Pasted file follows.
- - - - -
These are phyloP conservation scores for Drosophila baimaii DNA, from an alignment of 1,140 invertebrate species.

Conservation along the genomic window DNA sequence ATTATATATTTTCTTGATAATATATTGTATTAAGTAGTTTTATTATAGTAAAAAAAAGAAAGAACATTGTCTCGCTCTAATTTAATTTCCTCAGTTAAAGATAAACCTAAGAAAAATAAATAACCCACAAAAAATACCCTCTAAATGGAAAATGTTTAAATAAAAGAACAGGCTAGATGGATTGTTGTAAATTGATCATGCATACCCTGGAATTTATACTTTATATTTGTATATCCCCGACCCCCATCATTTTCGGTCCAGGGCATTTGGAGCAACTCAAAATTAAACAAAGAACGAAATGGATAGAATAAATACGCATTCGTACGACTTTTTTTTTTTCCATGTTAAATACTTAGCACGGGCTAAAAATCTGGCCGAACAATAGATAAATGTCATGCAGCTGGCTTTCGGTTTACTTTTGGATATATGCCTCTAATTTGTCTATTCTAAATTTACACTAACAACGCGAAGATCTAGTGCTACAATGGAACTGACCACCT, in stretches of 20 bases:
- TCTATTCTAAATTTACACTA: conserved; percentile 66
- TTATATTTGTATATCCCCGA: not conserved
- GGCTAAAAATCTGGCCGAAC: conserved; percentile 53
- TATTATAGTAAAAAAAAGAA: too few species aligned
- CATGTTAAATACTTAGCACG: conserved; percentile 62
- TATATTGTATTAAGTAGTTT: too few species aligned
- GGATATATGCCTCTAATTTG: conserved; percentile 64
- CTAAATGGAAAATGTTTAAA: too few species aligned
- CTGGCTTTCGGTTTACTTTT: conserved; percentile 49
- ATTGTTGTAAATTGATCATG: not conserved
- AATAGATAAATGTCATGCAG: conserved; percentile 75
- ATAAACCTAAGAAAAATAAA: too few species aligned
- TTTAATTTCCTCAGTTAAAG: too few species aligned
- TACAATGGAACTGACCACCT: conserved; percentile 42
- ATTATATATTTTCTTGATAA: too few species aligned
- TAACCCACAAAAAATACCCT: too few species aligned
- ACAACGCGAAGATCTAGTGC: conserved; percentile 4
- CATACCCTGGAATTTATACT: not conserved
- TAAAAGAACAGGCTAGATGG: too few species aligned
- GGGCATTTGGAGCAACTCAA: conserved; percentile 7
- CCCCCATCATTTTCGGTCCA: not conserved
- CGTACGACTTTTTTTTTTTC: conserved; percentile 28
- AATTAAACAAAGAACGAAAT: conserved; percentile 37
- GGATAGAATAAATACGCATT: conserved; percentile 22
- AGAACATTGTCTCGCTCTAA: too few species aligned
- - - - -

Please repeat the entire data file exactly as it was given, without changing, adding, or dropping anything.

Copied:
These are phyloP conservation scores for Drosophila baimaii DNA, from an alignment of 1,140 invertebrate species.

Conservation along the genomic window DNA sequence ATTATATATTTTCTTGATAATATATTGTATTAAGTAGTTTTATTATAGTAAAAAAAAGAAAGAACATTGTCTCGCTCTAATTTAATTTCCTCAGTTAAAGATAAACCTAAGAAAAATAAATAACCCACAAAAAATACCCTCTAAATGGAAAATGTTTAAATAAAAGAACAGGCTAGATGGATTGTTGTAAATTGATCATGCATACCCTGGAATTTATACTTTATATTTGTATATCCCCGACCCCCATCATTTTCGGTCCAGGGCATTTGGAGCAACTCAAAATTAAACAAAGAACGAAATGGATAGAATAAATACGCATTCGTACGACTTTTTTTTTTTCCATGTTAAATACTTAGCACGGGCTAAAAATCTGGCCGAACAATAGATAAATGTCATGCAGCTGGCTTTCGGTTTACTTTTGGATATATGCCTCTAATTTGTCTATTCTAAATTTACACTAACAACGCGAAGATCTAGTGCTACAATGGAACTGACCACCT, in stretches of 20 bases:
- TCTATTCTAAATTTACACTA: conserved; percentile 66
- TTATATTTGTATATCCCCGA: not conserved
- GGCTAAAAATCTGGCCGAAC: conserved; percentile 53
- TATTATAGTAAAAAAAAGAA: too few species aligned
- CATGTTAAATACTTAGCACG: conserved; percentile 62
- TATATTGTATTAAGTAGTTT: too few species aligned
- GGATATATGCCTCTAATTTG: conserved; percentile 64
- CTAAATGGAAAATGTTTAAA: too few species aligned
- CTGGCTTTCGGTTTACTTTT: conserved; percentile 49
- ATTGTTGTAAATTGATCATG: not conserved
- AATAGATAAATGTCATGCAG: conserved; percentile 75
- ATAAACCTAAGAAAAATAAA: too few species aligned
- TTTAATTTCCTCAGTTAAAG: too few species aligned
- TACAATGGAACTGACCACCT: conserved; percentile 42
- ATTATATATTTTCTTGATAA: too few species aligned
- TAACCCACAAAAAATACCCT: too few species aligned
- ACAACGCGAAGATCTAGTGC: conserved; percentile 4
- CATACCCTGGAATTTATACT: not conserved
- TAAAAGAACAGGCTAGATGG: too few species aligned
- GGGCATTTGGAGCAACTCAA: conserved; percentile 7
- CCCCCATCATTTTCGGTCCA: not conserved
- CGTACGACTTTTTTTTTTTC: conserved; percentile 28
- AATTAAACAAAGAACGAAAT: conserved; percentile 37
- GGATAGAATAAATACGCATT: conserved; percentile 22
- AGAACATTGTCTCGCTCTAA: too few species aligned